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What is the difference between a hurricane and a tsunami? Which one is more severe?
Question Date: 2005-01-11
Answer 1:

A hurricane is a large storm system that forms in the atmosphere over warm ocean water. A tsunami is large set of waves triggered by some sort of vertical movement of rocks under water (earthquake, large landslide, volcanic explosion). Both of them can be very severe when it comes to impacting humans, but overall hurricanes have probably caused more damage and deaths.

We have seen in the last month (today is January 11th, 2005) that a large tsunami can kill more than 150,000 people and do untold damage, but hurricanes are a lot more common and have killed about 600,000 people in the last 50 years (most of them in low-lying Bangladesh).

Hurricanes have very strong winds spinning around the center of the storm. These winds push up a mound of water called a "storm surge". In the most intense hurricanes, this storm surge can be 7-8 m high (~25 ft). It does not arrive nearly as quickly as tsunami waves, but it can stay for many hours and along with >100 mile/hr winds and lots of rain, it can cause a lot of damage.

However, the best defense against both hurricanes and tsunamis is early warning systems (easier for hurricanes) and leaving coastal areas when instructed by authorities (or in the case of a tsunami - as soon as the earth stops shaking, leave the beach!).

Answer 2:

A hurricane is a storm in the atmosphere; a tsunami is a huge tidal wave in the ocean, caused by a large under thrusting earthquake.

They are entirely different phenomena. Both have the potential to be very damaging. The thing about a tsunami that makes it worse is that, as happened in Indonesia, there is little advance warning without the proper detectors installed at sea, so the people could not escape. You usually have enough time to get out of the way of a hurricane, and get to shelter. The force of so much water is greater than that of a hurricane, but hurricanes also last longer and so can cause lots of damage also. I have never heard of a hundred thousand people dying from one hurricane, though. But - don't worry. We have a good tsunami warning system in California, in case there is any great earthquake in Alaska that causes a tsunami in our side of the Pacific Ocean, so we can get out of the way. They did not have this in Indonesia and India - and you know all about the damage, from the news reports.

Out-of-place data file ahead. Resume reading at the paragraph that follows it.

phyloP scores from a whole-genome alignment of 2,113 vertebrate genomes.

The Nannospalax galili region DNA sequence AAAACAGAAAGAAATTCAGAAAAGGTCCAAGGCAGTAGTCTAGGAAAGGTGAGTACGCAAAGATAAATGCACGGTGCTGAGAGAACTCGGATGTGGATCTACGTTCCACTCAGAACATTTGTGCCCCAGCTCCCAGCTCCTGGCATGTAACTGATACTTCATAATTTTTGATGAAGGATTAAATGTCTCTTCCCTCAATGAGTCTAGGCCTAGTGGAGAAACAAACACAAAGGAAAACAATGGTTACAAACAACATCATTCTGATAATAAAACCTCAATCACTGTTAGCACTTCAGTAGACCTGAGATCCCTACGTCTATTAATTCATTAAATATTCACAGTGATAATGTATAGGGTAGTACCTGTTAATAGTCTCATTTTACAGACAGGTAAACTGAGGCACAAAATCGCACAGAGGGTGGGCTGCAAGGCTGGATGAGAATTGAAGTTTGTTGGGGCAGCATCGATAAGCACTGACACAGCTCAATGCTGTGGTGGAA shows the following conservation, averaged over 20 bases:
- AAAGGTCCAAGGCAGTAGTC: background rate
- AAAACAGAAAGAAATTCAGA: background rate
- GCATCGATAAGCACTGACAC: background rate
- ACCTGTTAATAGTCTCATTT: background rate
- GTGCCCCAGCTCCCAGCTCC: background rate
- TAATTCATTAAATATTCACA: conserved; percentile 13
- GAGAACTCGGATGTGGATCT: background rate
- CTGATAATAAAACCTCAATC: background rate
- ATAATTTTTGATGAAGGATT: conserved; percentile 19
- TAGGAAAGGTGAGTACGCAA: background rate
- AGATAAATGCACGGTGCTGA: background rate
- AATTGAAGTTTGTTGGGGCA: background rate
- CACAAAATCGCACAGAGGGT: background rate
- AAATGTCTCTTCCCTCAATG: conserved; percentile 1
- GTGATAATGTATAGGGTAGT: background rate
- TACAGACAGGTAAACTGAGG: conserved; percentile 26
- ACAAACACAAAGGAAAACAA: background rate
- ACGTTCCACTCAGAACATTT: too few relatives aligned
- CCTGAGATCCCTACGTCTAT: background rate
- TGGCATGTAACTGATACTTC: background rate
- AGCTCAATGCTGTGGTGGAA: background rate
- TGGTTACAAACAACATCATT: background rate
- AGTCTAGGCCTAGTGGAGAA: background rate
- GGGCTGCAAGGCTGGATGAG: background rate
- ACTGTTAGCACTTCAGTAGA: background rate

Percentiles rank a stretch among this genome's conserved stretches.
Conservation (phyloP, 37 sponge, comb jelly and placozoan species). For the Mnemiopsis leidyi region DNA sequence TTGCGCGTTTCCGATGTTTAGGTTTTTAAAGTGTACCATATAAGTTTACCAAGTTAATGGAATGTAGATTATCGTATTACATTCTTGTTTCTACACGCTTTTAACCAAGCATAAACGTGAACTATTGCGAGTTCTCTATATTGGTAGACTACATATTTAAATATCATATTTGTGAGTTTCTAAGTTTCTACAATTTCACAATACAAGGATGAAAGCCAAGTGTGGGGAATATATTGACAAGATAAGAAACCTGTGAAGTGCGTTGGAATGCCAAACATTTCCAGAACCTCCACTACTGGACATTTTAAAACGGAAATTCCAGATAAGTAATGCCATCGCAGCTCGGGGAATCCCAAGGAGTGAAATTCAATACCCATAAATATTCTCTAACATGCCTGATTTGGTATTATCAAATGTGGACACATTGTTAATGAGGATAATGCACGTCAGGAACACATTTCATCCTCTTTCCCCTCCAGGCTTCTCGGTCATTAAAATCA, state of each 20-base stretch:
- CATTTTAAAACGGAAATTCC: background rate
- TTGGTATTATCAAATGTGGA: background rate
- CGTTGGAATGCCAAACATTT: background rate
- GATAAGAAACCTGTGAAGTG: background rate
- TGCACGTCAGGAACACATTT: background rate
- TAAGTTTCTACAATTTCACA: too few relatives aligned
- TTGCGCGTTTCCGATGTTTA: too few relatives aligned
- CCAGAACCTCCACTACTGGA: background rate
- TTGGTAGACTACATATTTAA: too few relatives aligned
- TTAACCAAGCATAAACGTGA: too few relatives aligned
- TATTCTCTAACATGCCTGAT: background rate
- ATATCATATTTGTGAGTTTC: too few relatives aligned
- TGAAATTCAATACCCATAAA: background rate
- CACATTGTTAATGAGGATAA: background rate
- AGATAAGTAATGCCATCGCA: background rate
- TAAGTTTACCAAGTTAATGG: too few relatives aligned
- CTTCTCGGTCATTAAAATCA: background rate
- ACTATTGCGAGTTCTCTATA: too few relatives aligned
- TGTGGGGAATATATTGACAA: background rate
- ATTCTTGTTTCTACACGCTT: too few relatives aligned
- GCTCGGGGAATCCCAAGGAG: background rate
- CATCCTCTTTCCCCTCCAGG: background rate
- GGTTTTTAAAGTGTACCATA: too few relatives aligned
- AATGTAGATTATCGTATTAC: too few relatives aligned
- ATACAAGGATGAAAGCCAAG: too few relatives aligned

Answer 3:

They are not the same thing at all.

A hurricane is essentially a gigantic thunderstorm that swirls in huge regions of cloud, with colossal winds, very low atmospheric pressure (for sea level), and torrential rain.

A tsunami is a pressure wave generated by a change in the shape of the sea-floor, particularly by a change in the depth of the sea-floor (itself by an earthquake).

You can make a little tiny tsunami in a bathtub. When you insert your body into the bathwater, you generate a pressure wave. If you go deeper, so that more of you is submerged, you generate a pressure wave.

Obviously, if the area being submerged is the size of the state of California and is moving several meters (the recent earthquake off Sumatra), the displacement of water is going to be huge, and the tsunami will be similarly huge. Hurricanes, by the nature of air flow, have to be big. Every few years, a typhoon (another word for hurricane, just one that hits Asia) slams into Bangladesh, a lowland country. The entire country is flooded, and it kills well over a hundred thousand people. The recent tsunami in the Indian Ocean killed a similar number.

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